19 Apr 2015 | Author: | Comments Off on Motorcycles
Harley-Davidson FXRP Police Pursuit Glide

Harley Davidson Motor Company History

From left to right: William Davidson, Walter Davidson, Arthur Davidson and William Harley.

The Harley-Davidson Motor Company got its name from founders William S. Harley and Arthur Davidson.

In time, Davidson’s brothers, William and Walter, joined the company.

According to the Harley-Davidson Archives, Harley’s name comes first because it was his drafting, designing and testing that made the first motorcycles ever produced by the young company a possibility. The men included the hyphen in the name so that it would be clear that the company had two founding fathers, not just one.

1903 Harley-Davidson was founded. Harley and the Davidson brothers create their first motorcycle. The first Harley Davidsons were built: a 25 cubic inch (410cc) atmospheric-inlet-valve single-cylinder.

This single cylinder, 3hp, belt drive machine was followed by 2 more that first year, all bought and paid for before completion.

1936 Harley-Davidson introduces the EL, an overhead valve, 61 cubic inch powered bike. With increased horsepower and bold styling changes, the motorcycle quickly earns the nickname of Knucklehead, due to the shape of its rocker boxes. The same year, the Motor Company introduces a 80 cubic inch side valve engine.

1942 Walter Davidson dies at age 65

1943 William Harley dies at age 66

1948 New features are added to the 61 and 74 overhead valve engines, including aluminum heads and hydraulic valve lifters. Also new are the one piece, chrome plated rocker covers shaped like cake pans. The nickname Panhead only seemed logical.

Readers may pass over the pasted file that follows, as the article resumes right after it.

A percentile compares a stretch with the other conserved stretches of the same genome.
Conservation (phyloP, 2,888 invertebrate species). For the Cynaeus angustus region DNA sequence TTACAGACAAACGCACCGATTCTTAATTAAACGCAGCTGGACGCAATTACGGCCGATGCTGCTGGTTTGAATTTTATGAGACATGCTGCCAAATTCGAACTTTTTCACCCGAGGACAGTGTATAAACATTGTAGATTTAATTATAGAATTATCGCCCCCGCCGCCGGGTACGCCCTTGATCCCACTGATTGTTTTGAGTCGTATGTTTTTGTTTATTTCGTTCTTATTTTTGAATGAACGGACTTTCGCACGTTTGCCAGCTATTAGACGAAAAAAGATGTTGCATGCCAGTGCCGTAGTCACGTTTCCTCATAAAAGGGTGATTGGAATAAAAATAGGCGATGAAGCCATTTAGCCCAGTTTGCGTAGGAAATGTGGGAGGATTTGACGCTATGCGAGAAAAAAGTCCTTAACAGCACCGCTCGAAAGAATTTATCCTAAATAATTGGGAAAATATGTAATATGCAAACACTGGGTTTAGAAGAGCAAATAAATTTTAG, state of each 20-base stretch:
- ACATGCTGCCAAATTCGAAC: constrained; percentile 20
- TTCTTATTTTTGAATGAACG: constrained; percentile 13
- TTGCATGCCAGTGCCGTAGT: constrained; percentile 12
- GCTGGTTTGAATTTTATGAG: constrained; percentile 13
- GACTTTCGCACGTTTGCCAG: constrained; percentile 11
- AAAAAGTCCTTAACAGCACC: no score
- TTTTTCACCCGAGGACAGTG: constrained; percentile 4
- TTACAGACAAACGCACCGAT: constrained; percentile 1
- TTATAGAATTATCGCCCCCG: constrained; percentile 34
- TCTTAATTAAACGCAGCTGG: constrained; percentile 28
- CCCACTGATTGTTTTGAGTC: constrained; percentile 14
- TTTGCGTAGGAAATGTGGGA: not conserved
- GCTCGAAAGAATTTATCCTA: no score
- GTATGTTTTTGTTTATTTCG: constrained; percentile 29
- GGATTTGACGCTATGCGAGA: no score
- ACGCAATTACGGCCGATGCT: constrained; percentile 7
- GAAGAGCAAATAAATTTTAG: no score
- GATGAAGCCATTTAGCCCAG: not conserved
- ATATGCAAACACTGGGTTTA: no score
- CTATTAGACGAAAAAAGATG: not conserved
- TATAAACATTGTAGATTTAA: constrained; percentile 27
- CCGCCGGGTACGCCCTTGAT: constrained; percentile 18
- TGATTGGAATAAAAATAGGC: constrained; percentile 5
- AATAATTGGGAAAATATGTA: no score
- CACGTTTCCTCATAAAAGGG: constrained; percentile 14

1966 The first of the Shovelhead engines is introduced on the Electra-Glide models, replacing the Panhead.

1969 AMF buys Harley Davidson. Assembly operations move from Milwaukee to AMF plant in York, Pennsylvania. To pay for the new plant, prices are raised.

Production was rushed to meet demand, and quality declined.

1981 Sales crashed from 80% to 20% due to Japanese competition. H-D managers bought back Harley from AMF for $75 million and developed new models and a new image. With improved manufacturing and quality process, many of the old flaws of the HD design were resolved.

1983 Harley Owners Group® (HOG) inaugurated. US government imposes large tariffs on Japanese motorcycles to help Harley sales.

1984 Harley-Davidson unveils the 1340cc VІ® Evolution® engine on five models including the all-new Softail®. The result of seven years of development, the Evolution engine produces more power at every speed, runs cooler, cleaner and is oil-tight. Also witnessed is the debut of the Softail design and its trend-setting method of hiding the motorcycle’s rear shock absorbers.

1992 Belt drives become universal on all models.

2000 The Twin Cam 88B engine is introduced which incorporates a counter-balancers and rubber engine mounts that eliminate almost all of the motorcycle vibration.

2001 Fuel injection is unveiled as a feature new to the Softail line of motorcycles.

Harley Davidson Engines

We live in a world where computer technology changes on a daily basis. Japanese motorcycle companies tend to create new engine designs every year. Car lines are completely revamped every three or four years.

Then there is the Harley-Davidson Motor Company.

Harley-Davidson seems to work on a completely different clock, with new engine designs arriving every 15 years or so. Between 1936 and 2003, engine designs released by Harley represented a constant tweaking of the same basic V-twin, 45-degree, air-cooled engine design.

In 2001, Harley released its first truly new design in a commercial motorcycle, yet it was still a V-twin. If you ignore the first few years of the company’s history as a period of experimentation, there really have been only seven major engine revisions during the company’s 100 year existence:

Harley Davidson’s first V-Twin – Manufactured 1909

45-degree 49.5 cubic w/ 7hp

Flathead engine – Manufactured between 1929 and 1936